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Three people file lawsuits against Missouri over lack of Medicaid expansion

Cole County courthouse in Jefferson City
Cole County courthouse in Jefferson City


Three people have sued the state for not expanding Medicaid eligibility after voters approved a constitutional amendment in August.

The plaintiffs from Fenton, St. Louis and Springfield filed a lawsuit Thursday that seeks to force state leaders to expand the program to cover low-income working adults. The lawsuit names the Missouri Department of Social Services, which runs the state's Medicaid program, MO HealthNet, along with several social services officials.

Gov. Mike Parson's budget included funding for Medicaid expansion. However, the Republican-controlled state legislature decided against funding the expansion. Last week Parson said the state was withdrawing its plans to expand eligibility, saying the amendment that expanded Medicaid is invalid because it didn't include a funding mechanism and the General Assembly didn't appropriate money to pay for expansion.

"This position has no merit," the lawyer for the plaintiffs, Chuck Hatfield, writes in the petition filed in Cole County. Nothing in the Department of Social Services' budget keeps the state from using appropriated money to cover newly eligible Missourians, Hatfield wrote.

According to the lawsuit, the plaintiffs are among the more than 275,000 Missourians who would be eligible under expansion. The lawsuit asks the court to force the state to enroll the newly eligible under the constitutional amendment.

A Department of Social Services spokeswoman said the department does not comment on pending litigation.

MO HealthNet has one of the nation's strictest eligibility rules. It does not cover most non-disabled adults without children. Parents are able to qualify if their household income is below 21% of the federal poverty line, which in 2021 is less than $5,000 a year for a family of three.

The expansion would have raised the eligibility to 138% of the federal poverty line or just below $18,000 a year.

The expanded eligibility would have taken effect July 1.

Lowell Pearson, a Public Policy Attorney, who was one of the attorneys who filed the lawsuit, says the funds are there for the Medicaid Expansion. It is a constitutional right of those who would become eligible.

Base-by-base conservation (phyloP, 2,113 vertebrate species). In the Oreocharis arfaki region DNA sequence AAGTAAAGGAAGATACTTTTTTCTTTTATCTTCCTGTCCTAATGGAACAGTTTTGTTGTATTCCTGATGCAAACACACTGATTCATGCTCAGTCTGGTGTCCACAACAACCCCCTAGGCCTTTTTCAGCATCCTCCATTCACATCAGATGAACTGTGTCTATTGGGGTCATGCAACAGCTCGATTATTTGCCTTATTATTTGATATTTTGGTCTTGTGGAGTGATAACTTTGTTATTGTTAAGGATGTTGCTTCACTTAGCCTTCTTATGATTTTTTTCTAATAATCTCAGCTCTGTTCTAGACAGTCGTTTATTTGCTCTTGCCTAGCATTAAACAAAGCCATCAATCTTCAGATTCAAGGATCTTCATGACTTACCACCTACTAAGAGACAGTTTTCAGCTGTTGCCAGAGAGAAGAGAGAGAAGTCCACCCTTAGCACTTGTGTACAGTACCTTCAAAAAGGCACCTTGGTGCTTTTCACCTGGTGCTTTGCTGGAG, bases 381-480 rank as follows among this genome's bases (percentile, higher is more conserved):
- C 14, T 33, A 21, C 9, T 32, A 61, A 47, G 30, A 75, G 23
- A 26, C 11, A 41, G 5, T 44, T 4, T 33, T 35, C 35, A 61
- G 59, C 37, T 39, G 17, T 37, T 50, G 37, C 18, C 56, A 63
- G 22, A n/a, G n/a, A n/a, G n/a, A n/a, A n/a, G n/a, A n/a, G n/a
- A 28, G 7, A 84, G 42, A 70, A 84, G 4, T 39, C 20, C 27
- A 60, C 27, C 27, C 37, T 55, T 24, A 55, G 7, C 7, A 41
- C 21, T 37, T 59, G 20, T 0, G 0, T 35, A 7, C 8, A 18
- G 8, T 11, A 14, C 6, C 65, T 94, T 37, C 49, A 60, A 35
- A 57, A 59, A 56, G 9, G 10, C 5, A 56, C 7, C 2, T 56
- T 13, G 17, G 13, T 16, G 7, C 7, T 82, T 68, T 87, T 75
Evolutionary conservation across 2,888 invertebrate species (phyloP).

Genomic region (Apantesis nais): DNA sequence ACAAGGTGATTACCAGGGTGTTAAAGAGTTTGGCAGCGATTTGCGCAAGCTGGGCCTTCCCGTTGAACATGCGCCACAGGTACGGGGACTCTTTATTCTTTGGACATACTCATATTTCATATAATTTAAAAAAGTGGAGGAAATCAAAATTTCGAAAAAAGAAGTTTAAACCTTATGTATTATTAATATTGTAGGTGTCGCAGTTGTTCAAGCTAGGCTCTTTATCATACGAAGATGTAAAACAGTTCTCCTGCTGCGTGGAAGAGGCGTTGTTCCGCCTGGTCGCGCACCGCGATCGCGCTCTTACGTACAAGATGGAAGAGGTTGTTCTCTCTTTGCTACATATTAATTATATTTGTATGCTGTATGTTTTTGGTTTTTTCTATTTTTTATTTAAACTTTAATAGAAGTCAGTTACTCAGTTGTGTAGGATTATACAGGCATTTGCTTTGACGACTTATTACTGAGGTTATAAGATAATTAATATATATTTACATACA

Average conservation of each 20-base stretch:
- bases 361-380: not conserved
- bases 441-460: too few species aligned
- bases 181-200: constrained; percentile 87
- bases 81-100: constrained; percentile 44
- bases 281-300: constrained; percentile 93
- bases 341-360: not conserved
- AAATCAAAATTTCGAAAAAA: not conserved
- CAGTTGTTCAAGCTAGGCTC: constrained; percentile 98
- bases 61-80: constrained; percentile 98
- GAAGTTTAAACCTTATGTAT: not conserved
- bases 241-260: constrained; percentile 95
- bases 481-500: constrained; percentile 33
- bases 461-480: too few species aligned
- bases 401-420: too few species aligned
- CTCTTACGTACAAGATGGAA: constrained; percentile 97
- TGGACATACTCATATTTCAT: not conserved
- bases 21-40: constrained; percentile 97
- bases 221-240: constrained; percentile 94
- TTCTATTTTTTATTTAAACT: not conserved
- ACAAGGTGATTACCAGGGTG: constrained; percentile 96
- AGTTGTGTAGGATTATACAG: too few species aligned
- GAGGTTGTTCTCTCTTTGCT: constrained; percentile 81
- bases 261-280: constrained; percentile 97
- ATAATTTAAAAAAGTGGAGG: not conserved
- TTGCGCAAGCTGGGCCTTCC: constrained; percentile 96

"If this newly eligible population ends up increasing the cost enough that the money that’s been appropriated is insufficient, then this legislature ought to appropriate the money when the problem occurs but to just say upfront that these people have no right to coverage, no right to the health care that the constitution says they get, to me is vastly premature, so the point of the lawsuit is really to get these people the coverage that they are entitled to that they need starting on July 1st," said Pearson.

Pearson says they expect to move the lawsuit quickly because of its tight deadline, to get those eligible Medicaid coverage by July 1st. He expects the case to make it to court by next month.

"Our intention is to move the case very quickly and to obtain a court order that will allow these people to get their coverage on July 1st. Often times we hear about lawsuits that drag on years and years, this is not one of those lawsuits," said Pearson.

As voters made the Medicaid Expansion as part of the constitution, Pearson says it's unconstitutional for the expansion not to take place. His goal along with his partners on the lawsuit is to ensure those in need get the health care coverage they are entitled to according to the constitution.

"I always go back to the court here and that is that the voters created a constitutional right to coverage and these people need help and these people need health care starting July 1st and I don’t really much care if people disagree with that, with the lawsuit. It’s something that has to be done for the constitution to apply," said Pearson.

Republican state Rep. Chuck Basye, R-Rocheport, told ABC 17 weeks ago, that he was worried that expanding Medicaid will take away from other important departments such as education and public safety.

State Rep. David Tyson Smith, D-Columbia, said this matter should have never been taken to court.

"Unfortunately it’s had to come to this but I’m glad that the suit has been filed because the legislature should have funded it, Medicaid expansion. Hopefully, the court will do the right thing and sight with the plaintiffs and ruled that the lack of funding is unconstitutional," said Smith.

Some health officials are concerned with the access of health care for those in need. Emily Kalmer with the American Cancer Society Cancer Action Network said over 275,000 Missourians fall into the gap and need health insurance coverage.

"These three plaintiffs are just a few of the hundreds of thousands in Missouri who could access healthcare through Medicaid expansion. We were happy to see their efforts to move forward with it. Each day of delay with Medicaid expansion means a later diagnosis, later treatment," said Kalmer.

She says they'll continue to follow the lawsuit and urge lawmakers to move forward with Medicaid expansion as the people have already voted for it.

"We’ll be following the lawsuit closely, we’ll also continue to urge lawmakers and the governor to move forward and implement the voter’s will. The folks in Missouri can’t wait for a legal these legal battles to make their way through the courts we need to move forward with the voter’s will today," said Kalmer.

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Matthew Sanders

Matthew Sanders is the digital content director at ABC 17 News.


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